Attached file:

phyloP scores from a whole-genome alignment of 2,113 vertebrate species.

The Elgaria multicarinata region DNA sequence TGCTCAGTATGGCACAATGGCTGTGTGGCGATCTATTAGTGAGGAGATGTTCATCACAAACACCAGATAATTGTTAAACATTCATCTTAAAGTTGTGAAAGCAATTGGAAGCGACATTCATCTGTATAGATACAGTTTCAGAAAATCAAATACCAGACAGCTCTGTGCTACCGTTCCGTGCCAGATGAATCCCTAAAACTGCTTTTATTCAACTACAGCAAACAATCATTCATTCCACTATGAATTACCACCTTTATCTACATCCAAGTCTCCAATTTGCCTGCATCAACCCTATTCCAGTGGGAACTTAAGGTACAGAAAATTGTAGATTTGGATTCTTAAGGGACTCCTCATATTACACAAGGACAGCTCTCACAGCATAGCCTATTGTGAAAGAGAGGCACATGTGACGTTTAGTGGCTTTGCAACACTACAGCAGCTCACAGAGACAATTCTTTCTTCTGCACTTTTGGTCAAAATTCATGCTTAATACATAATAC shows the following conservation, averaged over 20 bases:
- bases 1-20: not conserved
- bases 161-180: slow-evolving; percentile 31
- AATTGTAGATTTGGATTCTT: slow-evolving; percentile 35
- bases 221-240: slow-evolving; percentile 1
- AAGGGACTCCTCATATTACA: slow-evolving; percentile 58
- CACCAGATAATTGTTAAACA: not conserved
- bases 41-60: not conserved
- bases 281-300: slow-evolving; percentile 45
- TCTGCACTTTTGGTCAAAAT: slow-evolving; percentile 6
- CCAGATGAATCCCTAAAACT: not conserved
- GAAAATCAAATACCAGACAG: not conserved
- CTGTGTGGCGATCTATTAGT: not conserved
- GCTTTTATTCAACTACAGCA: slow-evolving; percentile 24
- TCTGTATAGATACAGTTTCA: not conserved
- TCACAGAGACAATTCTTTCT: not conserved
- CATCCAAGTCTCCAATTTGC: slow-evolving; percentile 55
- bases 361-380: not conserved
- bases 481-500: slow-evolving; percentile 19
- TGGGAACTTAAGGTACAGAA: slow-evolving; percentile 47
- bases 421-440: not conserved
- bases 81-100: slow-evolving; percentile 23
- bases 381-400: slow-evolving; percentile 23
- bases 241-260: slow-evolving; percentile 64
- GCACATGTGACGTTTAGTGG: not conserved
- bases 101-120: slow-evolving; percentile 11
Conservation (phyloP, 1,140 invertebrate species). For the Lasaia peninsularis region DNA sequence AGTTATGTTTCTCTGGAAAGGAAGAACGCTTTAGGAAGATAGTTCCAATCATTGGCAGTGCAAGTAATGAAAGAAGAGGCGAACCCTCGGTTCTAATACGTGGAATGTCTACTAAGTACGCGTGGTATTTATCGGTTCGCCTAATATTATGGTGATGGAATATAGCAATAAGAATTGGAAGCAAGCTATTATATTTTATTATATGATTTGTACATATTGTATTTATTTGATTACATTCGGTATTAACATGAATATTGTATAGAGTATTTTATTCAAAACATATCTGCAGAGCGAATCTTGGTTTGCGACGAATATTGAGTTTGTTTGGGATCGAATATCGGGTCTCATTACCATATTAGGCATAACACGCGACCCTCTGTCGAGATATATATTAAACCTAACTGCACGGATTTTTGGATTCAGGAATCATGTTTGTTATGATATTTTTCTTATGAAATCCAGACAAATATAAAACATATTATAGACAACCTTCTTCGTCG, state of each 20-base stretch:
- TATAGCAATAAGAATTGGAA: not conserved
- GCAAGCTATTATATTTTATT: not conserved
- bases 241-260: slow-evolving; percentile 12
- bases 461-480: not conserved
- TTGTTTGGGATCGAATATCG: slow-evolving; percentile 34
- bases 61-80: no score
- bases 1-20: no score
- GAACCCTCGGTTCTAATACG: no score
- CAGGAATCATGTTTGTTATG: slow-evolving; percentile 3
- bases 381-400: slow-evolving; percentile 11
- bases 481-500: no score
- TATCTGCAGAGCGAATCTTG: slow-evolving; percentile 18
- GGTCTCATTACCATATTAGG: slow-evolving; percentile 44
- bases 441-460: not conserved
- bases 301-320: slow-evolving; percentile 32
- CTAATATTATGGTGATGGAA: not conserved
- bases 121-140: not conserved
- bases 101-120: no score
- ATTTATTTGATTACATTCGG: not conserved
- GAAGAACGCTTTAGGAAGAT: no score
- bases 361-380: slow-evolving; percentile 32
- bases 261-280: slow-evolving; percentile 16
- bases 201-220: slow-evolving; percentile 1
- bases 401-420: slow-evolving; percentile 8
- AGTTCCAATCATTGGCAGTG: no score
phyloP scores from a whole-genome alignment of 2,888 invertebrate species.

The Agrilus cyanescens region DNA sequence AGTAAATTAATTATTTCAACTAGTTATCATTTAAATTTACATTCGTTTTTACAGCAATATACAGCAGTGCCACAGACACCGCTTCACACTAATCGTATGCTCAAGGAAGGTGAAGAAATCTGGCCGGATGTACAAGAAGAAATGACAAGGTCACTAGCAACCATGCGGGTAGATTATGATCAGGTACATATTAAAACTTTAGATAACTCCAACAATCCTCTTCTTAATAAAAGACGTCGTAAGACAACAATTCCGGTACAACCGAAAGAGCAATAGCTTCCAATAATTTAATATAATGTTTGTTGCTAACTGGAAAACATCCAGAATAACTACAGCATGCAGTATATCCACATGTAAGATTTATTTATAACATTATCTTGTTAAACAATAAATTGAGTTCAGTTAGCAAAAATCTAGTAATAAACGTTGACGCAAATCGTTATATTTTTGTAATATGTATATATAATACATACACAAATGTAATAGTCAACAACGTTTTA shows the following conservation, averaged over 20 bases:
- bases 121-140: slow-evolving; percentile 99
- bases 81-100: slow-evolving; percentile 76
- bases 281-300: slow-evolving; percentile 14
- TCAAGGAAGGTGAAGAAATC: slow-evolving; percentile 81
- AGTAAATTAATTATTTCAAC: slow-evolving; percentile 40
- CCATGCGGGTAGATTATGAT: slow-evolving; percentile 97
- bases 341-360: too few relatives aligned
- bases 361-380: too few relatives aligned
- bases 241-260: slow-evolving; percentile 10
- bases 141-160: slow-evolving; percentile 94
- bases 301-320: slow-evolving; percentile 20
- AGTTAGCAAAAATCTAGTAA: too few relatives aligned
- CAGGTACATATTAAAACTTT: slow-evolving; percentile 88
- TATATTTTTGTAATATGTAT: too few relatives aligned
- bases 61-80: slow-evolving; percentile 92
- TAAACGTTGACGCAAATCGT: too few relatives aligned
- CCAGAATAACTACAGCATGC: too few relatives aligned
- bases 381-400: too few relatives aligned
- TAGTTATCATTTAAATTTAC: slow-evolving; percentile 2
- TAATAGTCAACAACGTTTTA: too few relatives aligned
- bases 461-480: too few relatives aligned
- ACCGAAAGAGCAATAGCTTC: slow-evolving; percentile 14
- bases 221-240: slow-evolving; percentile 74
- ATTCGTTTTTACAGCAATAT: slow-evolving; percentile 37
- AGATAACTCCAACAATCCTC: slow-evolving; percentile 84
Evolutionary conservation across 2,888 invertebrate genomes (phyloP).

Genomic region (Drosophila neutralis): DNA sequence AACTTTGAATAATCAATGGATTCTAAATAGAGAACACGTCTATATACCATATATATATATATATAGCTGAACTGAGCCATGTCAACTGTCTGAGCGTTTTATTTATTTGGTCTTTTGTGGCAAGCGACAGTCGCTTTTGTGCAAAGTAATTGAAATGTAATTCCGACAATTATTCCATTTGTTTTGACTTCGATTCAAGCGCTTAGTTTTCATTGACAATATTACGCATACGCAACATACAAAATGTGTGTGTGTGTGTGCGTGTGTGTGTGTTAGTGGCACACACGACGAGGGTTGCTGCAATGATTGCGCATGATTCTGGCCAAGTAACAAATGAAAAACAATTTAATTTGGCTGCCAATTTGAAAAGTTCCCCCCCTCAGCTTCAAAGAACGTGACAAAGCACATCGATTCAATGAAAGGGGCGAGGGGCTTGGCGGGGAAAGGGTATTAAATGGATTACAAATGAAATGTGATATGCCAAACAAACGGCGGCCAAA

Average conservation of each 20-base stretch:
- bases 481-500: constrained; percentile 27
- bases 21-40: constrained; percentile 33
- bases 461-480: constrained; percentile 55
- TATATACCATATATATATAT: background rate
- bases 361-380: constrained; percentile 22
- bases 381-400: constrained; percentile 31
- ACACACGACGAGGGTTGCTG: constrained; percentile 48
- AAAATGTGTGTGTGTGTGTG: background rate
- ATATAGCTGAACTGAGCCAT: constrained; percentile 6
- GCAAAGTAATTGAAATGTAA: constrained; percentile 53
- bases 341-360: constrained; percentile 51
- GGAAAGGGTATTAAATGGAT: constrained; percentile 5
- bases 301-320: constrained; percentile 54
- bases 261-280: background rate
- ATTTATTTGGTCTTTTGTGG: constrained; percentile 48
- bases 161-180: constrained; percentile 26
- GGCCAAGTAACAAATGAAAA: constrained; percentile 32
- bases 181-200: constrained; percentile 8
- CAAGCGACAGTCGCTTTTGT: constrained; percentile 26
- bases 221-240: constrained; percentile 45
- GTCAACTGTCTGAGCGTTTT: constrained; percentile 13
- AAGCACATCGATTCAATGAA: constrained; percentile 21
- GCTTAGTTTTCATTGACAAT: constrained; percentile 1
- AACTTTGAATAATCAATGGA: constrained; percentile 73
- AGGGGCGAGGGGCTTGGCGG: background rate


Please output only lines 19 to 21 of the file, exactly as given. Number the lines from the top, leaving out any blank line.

- bases 361-380: not conserved
- bases 481-500: slow-evolving; percentile 19
- TGGGAACTTAAGGTACAGAA: slow-evolving; percentile 47